I have used the green bags for 4 months and been very happy with them. I do not wipe the inside each day. The extended life, of fruits and vegetables, is really helpful to me, as I live alone, and it takes a while to eat some things. I think they are worth the investment. I also keep them in the fridge. (07/24/2008)
I've been using the green plastic bags for some years. They are great for storing bread and cakes, too. Best kept in the fridge. (07/25/2008)
By barbara pennell
I have these bags and they do work well. I usually put a paper towel in the bag and that takes care of the moisture. I also use zipper type bags with paper towel in them (replace every few days) and they work just as well. My mother swears by these green bags, however, I can use zipper bags and be just as happy. (07/25/2008)
I use the green ones and they are fantastic. Use both in refrigerator or dry cupboard storage. With whole fruit leave the bag open. Cut-up food would be better contained; however, don't tightly clip. Since the green bags only come in a couple of sizes, I also use Ziplocs. As with any plastic bag, reduce the moisture that may be added or accumulate. To keep it in check, I dry off as much of it as possible, then add a paper towel and leave it in the bag.
Consider this if you are storing cheese: When first using a brick or cube of cheese, use a paper towel as a holder when you grate or cut it. The towel is a protective holder that acts as a barrier against the bacteria that would transfer from your hand to the cheese. Before storing in a plastic bag, wrap the cheese in a towel first. My guess is that both the bacteria from the hands and any moisture are handled quite well by the paper towel. I have kept cheese by this method much longer than any other.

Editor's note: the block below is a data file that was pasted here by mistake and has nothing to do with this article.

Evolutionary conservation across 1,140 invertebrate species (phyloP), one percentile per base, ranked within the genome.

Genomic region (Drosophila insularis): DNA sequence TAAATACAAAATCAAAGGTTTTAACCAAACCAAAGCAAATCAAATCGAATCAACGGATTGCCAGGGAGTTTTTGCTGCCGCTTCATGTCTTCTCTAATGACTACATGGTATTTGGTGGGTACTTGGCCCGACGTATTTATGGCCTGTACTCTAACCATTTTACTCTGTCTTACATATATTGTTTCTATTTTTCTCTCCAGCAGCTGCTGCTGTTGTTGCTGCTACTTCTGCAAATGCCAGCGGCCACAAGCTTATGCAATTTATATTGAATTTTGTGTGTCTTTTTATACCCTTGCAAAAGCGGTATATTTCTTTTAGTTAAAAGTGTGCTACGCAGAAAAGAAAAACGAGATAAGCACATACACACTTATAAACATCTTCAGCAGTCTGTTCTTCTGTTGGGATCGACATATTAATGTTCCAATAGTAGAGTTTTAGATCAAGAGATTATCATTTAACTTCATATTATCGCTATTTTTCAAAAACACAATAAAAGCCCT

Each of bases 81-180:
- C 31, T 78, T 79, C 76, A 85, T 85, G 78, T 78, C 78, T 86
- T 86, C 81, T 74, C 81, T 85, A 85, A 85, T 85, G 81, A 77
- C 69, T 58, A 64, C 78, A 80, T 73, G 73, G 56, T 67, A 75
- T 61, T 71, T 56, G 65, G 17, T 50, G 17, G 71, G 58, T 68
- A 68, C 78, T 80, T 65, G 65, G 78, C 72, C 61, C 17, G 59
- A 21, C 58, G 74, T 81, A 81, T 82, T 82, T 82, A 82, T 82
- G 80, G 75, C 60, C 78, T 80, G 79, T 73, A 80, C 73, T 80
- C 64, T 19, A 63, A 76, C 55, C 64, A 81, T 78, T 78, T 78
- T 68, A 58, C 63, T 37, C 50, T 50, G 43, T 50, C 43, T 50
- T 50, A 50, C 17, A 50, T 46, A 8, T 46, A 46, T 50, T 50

The green bags seem to work well on some things, and not well or others. For the most part, I am pleased with them. Our Grandson (who lives with us) has a Green Iguana. These Iguanas eat fresh veggies two and three times a day. They eat better than we do sometimes. The main things are greens: mustard greens, turnip greens, collards, and kale. By purchasing these in very large poly-bags at Sam's and Dollar General Market, I can save money using the green bags.
Before I started using the green bags, we could only buy greens by the "bunch" and even keeping them well refrigerated, they didn't last very long. They got "mushy" and "wet". We were buying the Iguana produce nearly every day. By using the Green bags, the contents of those large bags will last a week, and often more. This is great. The Iguana is happy, and we are happy that we don't have to shop every day. Bananas do last longer in the green bag. I hate to admit it, but they do. Snow peas, yellow squash, blue berries, turnips, and bell peppers all do well in green bags. Strawberries just don't last, no matter what you put them in. (07/25/2008)
My Tupperware for fruits and veggies really extends life of all, they have ridges on bottom and have vents and you set it at what you need for certain things. It really works great. I have saved money on fruits and veggies which I used to have to toss. This is a great money saver. (08/01/2008)